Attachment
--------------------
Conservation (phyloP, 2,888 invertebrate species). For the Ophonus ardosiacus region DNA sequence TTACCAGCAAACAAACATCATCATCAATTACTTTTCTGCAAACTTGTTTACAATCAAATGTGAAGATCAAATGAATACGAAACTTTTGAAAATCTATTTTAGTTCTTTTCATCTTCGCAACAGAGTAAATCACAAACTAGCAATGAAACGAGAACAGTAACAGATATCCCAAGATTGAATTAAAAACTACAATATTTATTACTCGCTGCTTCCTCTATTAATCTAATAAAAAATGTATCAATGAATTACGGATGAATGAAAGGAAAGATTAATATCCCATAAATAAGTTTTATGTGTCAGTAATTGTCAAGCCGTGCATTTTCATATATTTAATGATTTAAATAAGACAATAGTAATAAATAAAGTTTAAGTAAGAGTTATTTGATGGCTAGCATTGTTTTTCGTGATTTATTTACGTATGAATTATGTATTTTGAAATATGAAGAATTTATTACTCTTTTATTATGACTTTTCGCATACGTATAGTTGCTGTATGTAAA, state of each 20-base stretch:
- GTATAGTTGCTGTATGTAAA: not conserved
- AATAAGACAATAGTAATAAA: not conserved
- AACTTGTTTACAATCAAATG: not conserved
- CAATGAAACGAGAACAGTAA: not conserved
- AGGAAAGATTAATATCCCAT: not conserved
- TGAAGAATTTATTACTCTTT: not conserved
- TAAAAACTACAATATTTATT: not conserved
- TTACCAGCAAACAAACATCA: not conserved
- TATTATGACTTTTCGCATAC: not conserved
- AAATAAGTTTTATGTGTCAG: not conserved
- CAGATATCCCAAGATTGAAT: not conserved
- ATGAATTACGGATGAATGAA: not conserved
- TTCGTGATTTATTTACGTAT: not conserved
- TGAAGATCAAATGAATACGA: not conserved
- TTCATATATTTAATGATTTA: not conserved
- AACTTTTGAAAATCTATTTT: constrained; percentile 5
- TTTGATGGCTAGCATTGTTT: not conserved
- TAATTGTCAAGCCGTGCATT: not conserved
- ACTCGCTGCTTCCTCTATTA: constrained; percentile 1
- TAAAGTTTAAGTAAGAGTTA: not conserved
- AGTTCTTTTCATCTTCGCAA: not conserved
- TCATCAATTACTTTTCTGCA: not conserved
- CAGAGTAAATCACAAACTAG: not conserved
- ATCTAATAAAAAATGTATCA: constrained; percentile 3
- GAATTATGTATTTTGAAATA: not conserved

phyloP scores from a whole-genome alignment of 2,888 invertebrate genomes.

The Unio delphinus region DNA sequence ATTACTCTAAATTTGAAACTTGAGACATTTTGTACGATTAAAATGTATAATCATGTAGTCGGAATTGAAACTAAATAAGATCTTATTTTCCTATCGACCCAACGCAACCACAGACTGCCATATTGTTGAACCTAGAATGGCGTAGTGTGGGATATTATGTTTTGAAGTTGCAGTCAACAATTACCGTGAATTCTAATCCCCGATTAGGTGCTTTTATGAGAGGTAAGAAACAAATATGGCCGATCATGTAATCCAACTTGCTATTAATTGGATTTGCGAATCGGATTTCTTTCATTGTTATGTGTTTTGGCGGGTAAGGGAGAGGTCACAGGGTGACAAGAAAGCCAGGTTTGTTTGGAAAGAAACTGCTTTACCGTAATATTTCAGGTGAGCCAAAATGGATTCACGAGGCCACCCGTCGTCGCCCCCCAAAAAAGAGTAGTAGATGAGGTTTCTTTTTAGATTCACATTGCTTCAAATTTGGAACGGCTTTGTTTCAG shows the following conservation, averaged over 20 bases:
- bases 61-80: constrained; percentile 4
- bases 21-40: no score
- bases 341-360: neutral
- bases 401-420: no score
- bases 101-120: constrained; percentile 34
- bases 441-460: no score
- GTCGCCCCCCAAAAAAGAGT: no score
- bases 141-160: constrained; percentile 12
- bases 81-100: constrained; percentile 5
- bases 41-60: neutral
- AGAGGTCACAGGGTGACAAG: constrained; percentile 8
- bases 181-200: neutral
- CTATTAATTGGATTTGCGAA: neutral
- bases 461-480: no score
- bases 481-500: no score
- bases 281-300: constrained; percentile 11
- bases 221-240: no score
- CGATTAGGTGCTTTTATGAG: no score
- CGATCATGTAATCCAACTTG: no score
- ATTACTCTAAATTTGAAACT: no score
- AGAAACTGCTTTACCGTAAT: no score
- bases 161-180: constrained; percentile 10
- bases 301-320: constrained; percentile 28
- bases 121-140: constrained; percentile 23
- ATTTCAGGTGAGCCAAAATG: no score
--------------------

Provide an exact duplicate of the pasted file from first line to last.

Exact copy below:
Conservation (phyloP, 2,888 invertebrate species). For the Ophonus ardosiacus region DNA sequence TTACCAGCAAACAAACATCATCATCAATTACTTTTCTGCAAACTTGTTTACAATCAAATGTGAAGATCAAATGAATACGAAACTTTTGAAAATCTATTTTAGTTCTTTTCATCTTCGCAACAGAGTAAATCACAAACTAGCAATGAAACGAGAACAGTAACAGATATCCCAAGATTGAATTAAAAACTACAATATTTATTACTCGCTGCTTCCTCTATTAATCTAATAAAAAATGTATCAATGAATTACGGATGAATGAAAGGAAAGATTAATATCCCATAAATAAGTTTTATGTGTCAGTAATTGTCAAGCCGTGCATTTTCATATATTTAATGATTTAAATAAGACAATAGTAATAAATAAAGTTTAAGTAAGAGTTATTTGATGGCTAGCATTGTTTTTCGTGATTTATTTACGTATGAATTATGTATTTTGAAATATGAAGAATTTATTACTCTTTTATTATGACTTTTCGCATACGTATAGTTGCTGTATGTAAA, state of each 20-base stretch:
- GTATAGTTGCTGTATGTAAA: not conserved
- AATAAGACAATAGTAATAAA: not conserved
- AACTTGTTTACAATCAAATG: not conserved
- CAATGAAACGAGAACAGTAA: not conserved
- AGGAAAGATTAATATCCCAT: not conserved
- TGAAGAATTTATTACTCTTT: not conserved
- TAAAAACTACAATATTTATT: not conserved
- TTACCAGCAAACAAACATCA: not conserved
- TATTATGACTTTTCGCATAC: not conserved
- AAATAAGTTTTATGTGTCAG: not conserved
- CAGATATCCCAAGATTGAAT: not conserved
- ATGAATTACGGATGAATGAA: not conserved
- TTCGTGATTTATTTACGTAT: not conserved
- TGAAGATCAAATGAATACGA: not conserved
- TTCATATATTTAATGATTTA: not conserved
- AACTTTTGAAAATCTATTTT: constrained; percentile 5
- TTTGATGGCTAGCATTGTTT: not conserved
- TAATTGTCAAGCCGTGCATT: not conserved
- ACTCGCTGCTTCCTCTATTA: constrained; percentile 1
- TAAAGTTTAAGTAAGAGTTA: not conserved
- AGTTCTTTTCATCTTCGCAA: not conserved
- TCATCAATTACTTTTCTGCA: not conserved
- CAGAGTAAATCACAAACTAG: not conserved
- ATCTAATAAAAAATGTATCA: constrained; percentile 3
- GAATTATGTATTTTGAAATA: not conserved

phyloP scores from a whole-genome alignment of 2,888 invertebrate genomes.

The Unio delphinus region DNA sequence ATTACTCTAAATTTGAAACTTGAGACATTTTGTACGATTAAAATGTATAATCATGTAGTCGGAATTGAAACTAAATAAGATCTTATTTTCCTATCGACCCAACGCAACCACAGACTGCCATATTGTTGAACCTAGAATGGCGTAGTGTGGGATATTATGTTTTGAAGTTGCAGTCAACAATTACCGTGAATTCTAATCCCCGATTAGGTGCTTTTATGAGAGGTAAGAAACAAATATGGCCGATCATGTAATCCAACTTGCTATTAATTGGATTTGCGAATCGGATTTCTTTCATTGTTATGTGTTTTGGCGGGTAAGGGAGAGGTCACAGGGTGACAAGAAAGCCAGGTTTGTTTGGAAAGAAACTGCTTTACCGTAATATTTCAGGTGAGCCAAAATGGATTCACGAGGCCACCCGTCGTCGCCCCCCAAAAAAGAGTAGTAGATGAGGTTTCTTTTTAGATTCACATTGCTTCAAATTTGGAACGGCTTTGTTTCAG shows the following conservation, averaged over 20 bases:
- bases 61-80: constrained; percentile 4
- bases 21-40: no score
- bases 341-360: neutral
- bases 401-420: no score
- bases 101-120: constrained; percentile 34
- bases 441-460: no score
- GTCGCCCCCCAAAAAAGAGT: no score
- bases 141-160: constrained; percentile 12
- bases 81-100: constrained; percentile 5
- bases 41-60: neutral
- AGAGGTCACAGGGTGACAAG: constrained; percentile 8
- bases 181-200: neutral
- CTATTAATTGGATTTGCGAA: neutral
- bases 461-480: no score
- bases 481-500: no score
- bases 281-300: constrained; percentile 11
- bases 221-240: no score
- CGATTAGGTGCTTTTATGAG: no score
- CGATCATGTAATCCAACTTG: no score
- ATTACTCTAAATTTGAAACT: no score
- AGAAACTGCTTTACCGTAAT: no score
- bases 161-180: constrained; percentile 10
- bases 301-320: constrained; percentile 28
- bases 121-140: constrained; percentile 23
- ATTTCAGGTGAGCCAAAATG: no score